Despite some nice gains in recent days, the banking sector is still far below the level it was at in mid-February. Social distancing measures, millions of new unemployment claims, mortgage deferments, and lower projected growth have hurt earnings expectations for the year. That said, most experts and banking analysts believe the sector is strong enough to weather the storm and eventually return to pre-coronavirus levels.

The largest bank stocks are definitely the best to purchase right now when you consider safety and soundness, and also upside. Here are the three bank stocks that seem stable in the current economic climate and can still generate solid long-term returns.

Outside of a JPMorgan Chase building at night

Image source: Getty images.

JPMorgan Chase

JPMorgan Chase (JPM 1.70%) CEO Jamie Dimon was discharged from the hospital in early March after undergoing emergency heart surgery, and the return of his presence is welcome. In his annual shareholder letter, Dimon said he expects the COVID-19 coronavirus pandemic to include a "bad recession." But what seemed to stick was another remark the banking veteran made, saying, "We have the resources to emerge from this crisis as a stronger country."

Dimon is one of the few bank CEOs that was around during the Great Recession in 2008 and helped steer the bank safely out of that crisis. He then helped grow JPMorgan into the largest U.S. bank with roughly $2.7 trillion in assets. There's really not a whole lot to say about the bank that hasn't already been said. JPMorgan is coming off a stellar decade, delivering the largest gain in its stock price out of any of the big four U.S. banks, and it has the most trusted leader in banking.

Bank of America

Bank of America (BAC 5.35%) is another huge bank led by another veteran in Brian Moynihan. Throughout the outbreak of coronavirus, even as its stock price has declined, the bank has been able to show financial strength, namely by hiring 2,000 employees in March and declaring that it would not lay off any employees. All of this comes at a time when many firms have been forced to institute hiring freezes or lay off employees.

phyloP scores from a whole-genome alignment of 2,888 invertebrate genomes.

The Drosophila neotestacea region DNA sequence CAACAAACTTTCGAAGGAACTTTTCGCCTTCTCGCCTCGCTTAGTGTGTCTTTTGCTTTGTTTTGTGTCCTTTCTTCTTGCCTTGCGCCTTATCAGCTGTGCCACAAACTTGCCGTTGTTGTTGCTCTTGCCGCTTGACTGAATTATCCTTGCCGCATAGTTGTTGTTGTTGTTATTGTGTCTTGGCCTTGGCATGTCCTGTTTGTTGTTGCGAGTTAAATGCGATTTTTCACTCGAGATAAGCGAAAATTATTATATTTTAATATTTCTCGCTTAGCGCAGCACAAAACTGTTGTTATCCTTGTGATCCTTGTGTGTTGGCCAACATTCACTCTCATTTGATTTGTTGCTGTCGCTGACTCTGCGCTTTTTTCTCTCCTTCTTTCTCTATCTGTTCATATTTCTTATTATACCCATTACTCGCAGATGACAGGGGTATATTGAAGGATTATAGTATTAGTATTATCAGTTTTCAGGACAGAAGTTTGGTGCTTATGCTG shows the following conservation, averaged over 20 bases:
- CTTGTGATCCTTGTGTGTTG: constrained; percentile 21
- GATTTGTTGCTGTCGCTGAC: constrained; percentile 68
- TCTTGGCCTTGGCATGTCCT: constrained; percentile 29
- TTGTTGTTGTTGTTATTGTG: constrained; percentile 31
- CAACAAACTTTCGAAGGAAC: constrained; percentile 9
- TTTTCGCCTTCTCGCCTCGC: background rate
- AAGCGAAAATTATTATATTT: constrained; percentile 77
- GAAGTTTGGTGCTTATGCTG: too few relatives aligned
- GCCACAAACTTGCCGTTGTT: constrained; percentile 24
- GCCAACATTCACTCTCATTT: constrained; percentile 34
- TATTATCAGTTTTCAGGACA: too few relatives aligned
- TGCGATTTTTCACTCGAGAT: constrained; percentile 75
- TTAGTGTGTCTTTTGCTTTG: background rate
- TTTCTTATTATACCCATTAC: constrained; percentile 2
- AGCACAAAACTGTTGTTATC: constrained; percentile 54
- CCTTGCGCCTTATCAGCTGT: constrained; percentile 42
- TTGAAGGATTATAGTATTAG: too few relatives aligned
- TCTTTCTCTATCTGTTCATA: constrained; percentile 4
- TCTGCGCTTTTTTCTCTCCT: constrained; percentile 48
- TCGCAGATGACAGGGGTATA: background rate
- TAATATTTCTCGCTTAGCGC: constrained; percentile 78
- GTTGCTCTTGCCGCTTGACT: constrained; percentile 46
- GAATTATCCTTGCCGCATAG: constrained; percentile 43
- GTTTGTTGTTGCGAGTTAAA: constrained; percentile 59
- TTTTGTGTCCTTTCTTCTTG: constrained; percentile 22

The bank also has several lines of businesses that could perform well under the current conditions. For one, it has a thriving small-business lending operation that will benefit from the $350 billion in new lending administered through the U.S. Small Business Administration (SBA). These funds are fully backed by the government, largely disbursed by banks, and will result in fee income for the banks. A few days after the program launched, Bank of America said it had already received applications from 177,000 small businesses for a total of $32.6 billion in financing.

The bank is also well positioned with lots of mortgages that could generate fees from refinancing activity, and a large online brokerage and wealth management division that should generate significant activity as market volatility leads to an increase in trading. 

Wells Fargo

Wells Fargo (WFC 4.35%) may have the longest road back out of these three, but the bank is still uniquely positioned in the current monetary environment. Before the COVID-19 pandemic, the bank was recovering from backlash over a huge scandal in which employees at Wells Fargo created millions of fake bank accounts. The bank was fined billions of dollars, and the Federal Reserve placed an asset cap on the bank until it could prove that it had fixed internal controls.

However, the Fed recently modified the asset cap so the bank could participate in the new SBA lending program -- Wells Fargo is one of the top SBA lenders in the country. Although the relief is temporary and narrow, it could allow the bank to restore some of the public confidence that it lost due to the scandal. Also, the bank has the most residential mortgages of any of the big four banks, giving it lots of refinancing opportunity. Overall, the fundamentals behind the bank's business model are sound; it's really just a matter of when it can get past the scandal and the regulatory restrictions.

It's scary, but also a good time to invest

It's understandable to be scared about investing under current market conditions. There are a lot of unknowns; the market is volatile and the country is facing a global pandemic that is almost unprecedented. But times of uncertainty and huge declines in the market typically turn out to be the best times to invest, and these large bank stocks are as safe as any right now considering the backing they have from the government and the strong amounts of capital they have built up over the past decade.